The internet-connected devices in our homes can make life more enjoyable, but they can also provide an in for internet ne'er-do-wells. A pair of jokers has undertaken a campaign of Chromecast hacking ostensibly to warn people about their vulnerability. Although, they're also promoting PewDiePie for some reason.
If you've ever tried playing an odd video format on your phone, chances are you've used one of a couple of well known video players like MX or VLC. After a slow start, the latter has been receiving rather frequent updates and improvements that keep pushing it forward. VLC also has an active beta program (of which you can be a part by joining this Google+ community and then becoming a tester on the Play Store) and its latest release is version 1.9.0 which is actually a beta for version 2.0.0. Let's pretend that's not unnecessarily convoluted and move on.
Bubblesoft, the developers of the popular BubbleUPnP app, have published a server equivalent for Android. Previously, you could run a BubbleUPnP Server on Windows, Mac, Linux, Raspberry Pi, or a NAS. Then you could use the player app on Android to access or share your local media. Now your Android devices can also be used as a server, but with several important caveats. At least if you know where to find the app.
As you might expect, it's pretty minimalistic and not made for hand-holding. And, even to the extent you might know what you're doing, you do not want to be using your daily driver devices as BubbleUPnP servers.
Bubblesoft's BubbleUPnP is fast becoming a one-stop shop for streaming to media centers and set-top boxes. In addition to a wide range of features which we've already highlighted, today's 1.8 update adds native streaming to Google's Chromecast. The app can stream Chromecast-supported file formats (P3, AAC, Vorbis, MP4 and MKV H264, images) almost instantly and without any sort of limit. Transcoded files for the Chromecast will require a desktop app on your local network.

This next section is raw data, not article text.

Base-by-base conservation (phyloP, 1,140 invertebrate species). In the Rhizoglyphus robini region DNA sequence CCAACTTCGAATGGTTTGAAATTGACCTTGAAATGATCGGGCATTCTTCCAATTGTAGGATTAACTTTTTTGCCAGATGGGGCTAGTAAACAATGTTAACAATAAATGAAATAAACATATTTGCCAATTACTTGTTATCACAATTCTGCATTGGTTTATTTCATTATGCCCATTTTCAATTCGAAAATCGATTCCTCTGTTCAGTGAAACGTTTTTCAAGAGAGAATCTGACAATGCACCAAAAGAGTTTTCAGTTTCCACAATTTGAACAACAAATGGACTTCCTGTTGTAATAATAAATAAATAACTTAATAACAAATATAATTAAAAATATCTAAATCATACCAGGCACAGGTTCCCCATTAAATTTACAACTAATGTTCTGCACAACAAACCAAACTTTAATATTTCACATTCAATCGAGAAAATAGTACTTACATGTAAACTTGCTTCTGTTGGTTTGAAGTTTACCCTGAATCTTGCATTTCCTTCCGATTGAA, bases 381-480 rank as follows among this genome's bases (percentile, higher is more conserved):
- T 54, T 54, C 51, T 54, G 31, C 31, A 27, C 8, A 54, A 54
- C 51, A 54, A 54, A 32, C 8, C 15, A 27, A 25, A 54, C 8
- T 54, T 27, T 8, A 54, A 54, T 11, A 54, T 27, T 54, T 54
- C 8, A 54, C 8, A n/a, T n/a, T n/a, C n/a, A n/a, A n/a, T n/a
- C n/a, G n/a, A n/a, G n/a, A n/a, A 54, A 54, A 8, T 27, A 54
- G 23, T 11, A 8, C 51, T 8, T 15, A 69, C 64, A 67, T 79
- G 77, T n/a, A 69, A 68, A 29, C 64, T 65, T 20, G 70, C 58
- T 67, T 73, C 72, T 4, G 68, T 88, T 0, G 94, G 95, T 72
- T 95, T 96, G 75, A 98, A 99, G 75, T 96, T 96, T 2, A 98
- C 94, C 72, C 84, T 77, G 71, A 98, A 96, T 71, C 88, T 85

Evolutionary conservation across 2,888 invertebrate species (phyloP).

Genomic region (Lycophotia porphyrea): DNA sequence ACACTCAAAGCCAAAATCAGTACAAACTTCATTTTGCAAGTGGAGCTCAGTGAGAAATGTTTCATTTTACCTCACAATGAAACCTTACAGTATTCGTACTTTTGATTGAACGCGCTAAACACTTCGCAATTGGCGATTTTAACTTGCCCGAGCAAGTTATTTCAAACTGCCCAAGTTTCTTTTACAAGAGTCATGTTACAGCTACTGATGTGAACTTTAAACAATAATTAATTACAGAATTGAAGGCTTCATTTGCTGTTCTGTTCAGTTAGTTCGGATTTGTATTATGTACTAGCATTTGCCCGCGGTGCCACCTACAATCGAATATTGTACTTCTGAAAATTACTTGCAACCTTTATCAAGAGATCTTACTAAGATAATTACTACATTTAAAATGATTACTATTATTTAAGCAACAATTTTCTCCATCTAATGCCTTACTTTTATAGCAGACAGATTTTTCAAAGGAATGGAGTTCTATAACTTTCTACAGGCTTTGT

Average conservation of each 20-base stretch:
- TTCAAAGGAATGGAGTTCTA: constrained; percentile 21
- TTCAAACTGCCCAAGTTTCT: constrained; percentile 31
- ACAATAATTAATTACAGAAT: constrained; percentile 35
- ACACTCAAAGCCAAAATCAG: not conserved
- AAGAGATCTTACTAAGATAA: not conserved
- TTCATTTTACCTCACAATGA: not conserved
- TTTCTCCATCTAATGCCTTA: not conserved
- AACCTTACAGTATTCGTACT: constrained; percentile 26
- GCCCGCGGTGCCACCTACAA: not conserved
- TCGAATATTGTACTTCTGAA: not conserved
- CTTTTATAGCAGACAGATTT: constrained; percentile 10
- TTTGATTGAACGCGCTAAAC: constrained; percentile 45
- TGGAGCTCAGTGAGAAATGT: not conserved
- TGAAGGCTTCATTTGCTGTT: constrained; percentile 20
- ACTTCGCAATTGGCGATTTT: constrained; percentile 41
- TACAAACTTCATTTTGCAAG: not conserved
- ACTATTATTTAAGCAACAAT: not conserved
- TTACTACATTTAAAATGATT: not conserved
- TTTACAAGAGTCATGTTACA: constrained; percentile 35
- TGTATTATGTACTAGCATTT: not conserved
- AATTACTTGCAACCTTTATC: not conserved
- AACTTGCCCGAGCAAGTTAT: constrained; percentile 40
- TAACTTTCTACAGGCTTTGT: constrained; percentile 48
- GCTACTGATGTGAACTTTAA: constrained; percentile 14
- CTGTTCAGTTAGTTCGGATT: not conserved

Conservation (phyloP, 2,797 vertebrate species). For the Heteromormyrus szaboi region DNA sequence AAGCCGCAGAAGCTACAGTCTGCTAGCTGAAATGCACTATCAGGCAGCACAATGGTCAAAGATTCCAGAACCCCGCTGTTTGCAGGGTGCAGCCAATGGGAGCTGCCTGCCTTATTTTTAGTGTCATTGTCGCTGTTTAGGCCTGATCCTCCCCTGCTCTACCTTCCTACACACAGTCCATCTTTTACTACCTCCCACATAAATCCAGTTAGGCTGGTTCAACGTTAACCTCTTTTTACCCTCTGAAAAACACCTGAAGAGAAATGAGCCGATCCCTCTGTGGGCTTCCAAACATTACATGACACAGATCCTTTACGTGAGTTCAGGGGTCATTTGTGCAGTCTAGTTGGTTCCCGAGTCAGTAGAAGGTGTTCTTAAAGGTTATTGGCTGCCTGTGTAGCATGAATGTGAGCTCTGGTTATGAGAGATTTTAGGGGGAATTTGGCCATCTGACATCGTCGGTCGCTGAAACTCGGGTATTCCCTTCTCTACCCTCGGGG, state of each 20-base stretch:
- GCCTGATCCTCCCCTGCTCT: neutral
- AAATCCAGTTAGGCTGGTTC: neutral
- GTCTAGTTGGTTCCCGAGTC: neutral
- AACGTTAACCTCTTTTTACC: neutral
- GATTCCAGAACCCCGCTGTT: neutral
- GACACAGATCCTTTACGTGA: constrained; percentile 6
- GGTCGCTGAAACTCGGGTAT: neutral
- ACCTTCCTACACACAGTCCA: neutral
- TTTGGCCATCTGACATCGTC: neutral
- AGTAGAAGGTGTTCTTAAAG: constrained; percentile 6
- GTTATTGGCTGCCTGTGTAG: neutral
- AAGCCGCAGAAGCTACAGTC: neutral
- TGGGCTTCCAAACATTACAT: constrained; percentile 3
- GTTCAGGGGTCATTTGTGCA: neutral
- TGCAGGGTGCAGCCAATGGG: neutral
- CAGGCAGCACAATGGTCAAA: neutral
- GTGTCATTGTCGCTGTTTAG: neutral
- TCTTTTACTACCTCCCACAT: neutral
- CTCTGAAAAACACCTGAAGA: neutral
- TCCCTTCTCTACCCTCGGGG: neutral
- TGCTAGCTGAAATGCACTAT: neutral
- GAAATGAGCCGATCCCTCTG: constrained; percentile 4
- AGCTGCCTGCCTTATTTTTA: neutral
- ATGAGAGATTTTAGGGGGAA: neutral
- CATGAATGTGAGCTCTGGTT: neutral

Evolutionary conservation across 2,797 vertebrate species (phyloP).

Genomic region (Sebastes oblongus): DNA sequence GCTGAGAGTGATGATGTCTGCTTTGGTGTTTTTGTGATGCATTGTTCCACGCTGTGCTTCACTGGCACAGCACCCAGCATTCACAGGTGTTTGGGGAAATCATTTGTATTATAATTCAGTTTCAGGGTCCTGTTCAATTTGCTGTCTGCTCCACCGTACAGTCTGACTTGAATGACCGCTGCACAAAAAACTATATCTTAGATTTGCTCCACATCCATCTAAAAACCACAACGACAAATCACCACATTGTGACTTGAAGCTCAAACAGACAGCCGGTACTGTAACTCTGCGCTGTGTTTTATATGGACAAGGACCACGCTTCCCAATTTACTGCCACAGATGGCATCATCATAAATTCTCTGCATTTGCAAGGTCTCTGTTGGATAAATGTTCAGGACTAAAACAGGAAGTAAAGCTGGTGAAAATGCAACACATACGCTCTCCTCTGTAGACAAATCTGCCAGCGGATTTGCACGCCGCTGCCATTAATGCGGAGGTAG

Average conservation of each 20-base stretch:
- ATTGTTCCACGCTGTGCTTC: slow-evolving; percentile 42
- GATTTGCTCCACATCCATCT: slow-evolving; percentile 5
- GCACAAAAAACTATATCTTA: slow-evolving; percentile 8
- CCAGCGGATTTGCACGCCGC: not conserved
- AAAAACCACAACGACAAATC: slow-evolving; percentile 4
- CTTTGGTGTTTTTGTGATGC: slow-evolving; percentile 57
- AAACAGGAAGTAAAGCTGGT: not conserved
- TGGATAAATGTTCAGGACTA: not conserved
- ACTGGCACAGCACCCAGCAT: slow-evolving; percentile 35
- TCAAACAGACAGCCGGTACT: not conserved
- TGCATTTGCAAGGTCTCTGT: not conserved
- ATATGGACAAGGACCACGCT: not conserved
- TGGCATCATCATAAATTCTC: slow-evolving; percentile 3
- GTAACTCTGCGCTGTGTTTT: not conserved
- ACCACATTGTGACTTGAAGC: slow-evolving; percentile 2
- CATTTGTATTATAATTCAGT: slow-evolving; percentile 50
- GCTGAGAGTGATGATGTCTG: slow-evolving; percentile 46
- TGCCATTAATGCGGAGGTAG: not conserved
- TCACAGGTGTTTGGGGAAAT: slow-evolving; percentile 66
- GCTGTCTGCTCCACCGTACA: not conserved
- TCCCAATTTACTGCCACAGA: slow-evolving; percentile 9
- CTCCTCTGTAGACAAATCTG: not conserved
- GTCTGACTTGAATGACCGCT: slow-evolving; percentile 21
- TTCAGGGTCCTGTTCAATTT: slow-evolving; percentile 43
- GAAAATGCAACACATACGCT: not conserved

Playing native formats is completely unrestricted, even in the free version of the app. If you use the transcoding server to stream media in non-supported formats, there's a 20-minute limit on continuous streaming.
Chromecast streaming is all the rage right now, but BubbleUPnP has been reliably streaming local audio and video to compatible devices like the Xbox 360, PS3, XBMC, or any Universal Plug and Play or DLNA devices for months. Today the app has been updated with a special treat for root users: an "Audio Cast" mode that expands BubbleUPnP's streaming capability to include most third-party apps like Spotify or Google Play Music. Check out the demonstration below:
With the Audio Cast feature, BubbleUPnP can stream nearly any audio (local or otherwise) to a wide range of receiver hardware and software. If you're a home stereo buff, this is a big deal - it's a viable alternative to Bluetooth or wired playback.
It should come as little surprise that many of us who own multiple Android devices trust Google to tend to much of our music streaming needs. Even if you don't subscribe to All Access, Google Music offers one of the easiest ways to access your personal collection across multiple devices, including smartphones, tablets, and PCs. But what about your TV? Your Xbox 360? If you want to stream music from Google on devices that aren't officially supported, Cast To UPnP/DLNA For GMusic, from the developer of BubbleUPnP, has you covered.
As the screenshots show, this app makes streaming music to supported UPnP/DLNA devices as simple as connecting to a Chromecast device.